In all of today's tributes and remembrances to the late Andrew Breitbart, there is a common core, a central touch point. Andrew Breitbart was passionately doing something. Andrew Breitbart was accomplishing something. Andrew Breitbart was fighting for something, relentlessly and often in the face of incredible opposition. Andrew Breitbart was empowering somebody. Andrew Breitbart was the quintessential happy warrior. Andrew Breitbart was a man of action.
In the vernacular of entrepreneurs, Andrew Breitbart simply "got sh*t done." Tons. Every day. All day. And had a helluva time doing it.
And here is what made it more special: he didn't get "sh*t done" for the powerful or the connected. It was, by and large, for those "out of the loop" and marginalized—from the Tea Party and GOProud, to True the Vote, Veterans and Bloggers, and just about everyone in between.
His fighting spirit, searing intelligence, and fire-breathing rhetoric separated him from mere “mortals.” To watch Andrew work was to watch a master.
He was the definition of motion, but his constant actions never lacked purpose. He was the antithesis of establishment Washington, where activity is often mistaken for achievement; and the status quo, the powerful, and the well-connected win by default.
Andrew devoted his life to hammering away at these powerful institutions, most notably the Democrat-Media Complex. He wanted to tear it down. And because of him, the old order is beginning to crumble. The foundation is shaking. The denizens are trembling.
The Texting. Calling. E-mailing. Typing. Surfing the web. Editing. Speeches. The Rallies. Constant tweeting. And retweeting. He was nonstop. It seemed like he sometimes did all these things at once. He was a blur. From sunrise to sunset, Andrew Breitbart was a force of nature.
And everything he did was in the name of connecting people, uniting groups, ensuring there were always more voices, not less.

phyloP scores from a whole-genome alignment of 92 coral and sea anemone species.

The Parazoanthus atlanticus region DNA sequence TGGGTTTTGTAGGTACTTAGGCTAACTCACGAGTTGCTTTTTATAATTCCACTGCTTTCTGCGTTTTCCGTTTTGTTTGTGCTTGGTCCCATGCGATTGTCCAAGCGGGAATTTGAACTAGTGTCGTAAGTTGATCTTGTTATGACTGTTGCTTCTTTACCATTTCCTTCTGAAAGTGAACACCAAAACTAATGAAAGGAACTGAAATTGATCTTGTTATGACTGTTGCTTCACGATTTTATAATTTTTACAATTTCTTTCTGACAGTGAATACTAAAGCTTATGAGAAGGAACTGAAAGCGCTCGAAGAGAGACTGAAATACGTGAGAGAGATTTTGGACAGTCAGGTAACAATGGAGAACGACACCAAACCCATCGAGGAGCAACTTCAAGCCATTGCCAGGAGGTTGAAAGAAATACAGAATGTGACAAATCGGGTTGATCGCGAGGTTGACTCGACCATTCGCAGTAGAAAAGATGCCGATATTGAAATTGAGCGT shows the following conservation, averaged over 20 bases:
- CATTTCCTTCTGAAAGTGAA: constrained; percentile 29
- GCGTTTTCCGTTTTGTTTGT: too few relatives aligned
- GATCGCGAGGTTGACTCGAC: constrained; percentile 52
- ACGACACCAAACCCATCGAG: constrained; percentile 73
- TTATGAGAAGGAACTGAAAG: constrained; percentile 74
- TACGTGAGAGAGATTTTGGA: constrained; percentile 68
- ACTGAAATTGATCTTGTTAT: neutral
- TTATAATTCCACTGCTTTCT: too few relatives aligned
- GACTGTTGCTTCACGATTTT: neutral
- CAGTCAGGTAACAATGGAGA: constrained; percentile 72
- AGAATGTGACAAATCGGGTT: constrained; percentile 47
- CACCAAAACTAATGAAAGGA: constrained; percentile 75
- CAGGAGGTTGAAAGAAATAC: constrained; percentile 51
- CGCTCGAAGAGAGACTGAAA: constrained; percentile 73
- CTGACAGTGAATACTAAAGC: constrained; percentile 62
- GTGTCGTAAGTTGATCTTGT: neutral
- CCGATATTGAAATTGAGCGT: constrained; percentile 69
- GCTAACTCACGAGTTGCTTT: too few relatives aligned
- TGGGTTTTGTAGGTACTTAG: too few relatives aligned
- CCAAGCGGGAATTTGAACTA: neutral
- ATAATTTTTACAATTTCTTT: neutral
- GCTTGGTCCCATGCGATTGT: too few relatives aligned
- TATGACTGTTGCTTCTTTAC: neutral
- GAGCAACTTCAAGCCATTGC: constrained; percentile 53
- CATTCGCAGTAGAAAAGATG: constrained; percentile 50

Everything he did was aimed at hammering away at the Democrat-Media Complex and giving a voice to a counter-narrative. In particular, Andrew wanted to give a voice to those "The Complex" had shut out.
And in many ways, he is still succeeding and achieving even after his passing. His website continues to gain more influence. Scholarships and fellowships have been named in his honor. New citizen journalists ready to take on the institutional Goliaths have joined his army of Davids.
And in the end, that was Andrew's genius.
It was in not serving the powerful and the connected but those on the margins and then empowering them to lead. After 15 years of being behind the scenes with Matt Drudge and Arianna Huffington (Breitbart, in a genius way, helped Huffington create her website so all the liberals could gather in one and their radical views could be seen by all), came forth at exactly the moment when the common man put down the remote control and took to the street and the Internet. He arrived when new technologies made everyone a journalist, allowing any citizen to hold the powerful to account, to root out corruption, and shine a bright light on the corrupt mainstream media and establishment.
"Put your cameras up in the air," Andrew famously said at a Tea Party rally in Washington, telling citizens new technologies were leveling the playing field and empowering them in ways unimaginable even a decade ago.
And Andrew Breitbart became their leader through action—direct action.
People will remember Andrew as someone who couldn't sit there and take the bias, lies, and intimidation anymore and decided to take action—and fight. Ferociously and relentlessly fight. And they will be motivated to do the same, to join him in his #War.
That, I believe, will be his lasting legacy and great influence.
Andrew’s lifelong friend and our Breitbart News CEO Larry Solov began today’s tribute with a quote from Lao-Tze. I would like to end with one: “When the best leader’s work is done the people say: 'we did it ourselves.'”
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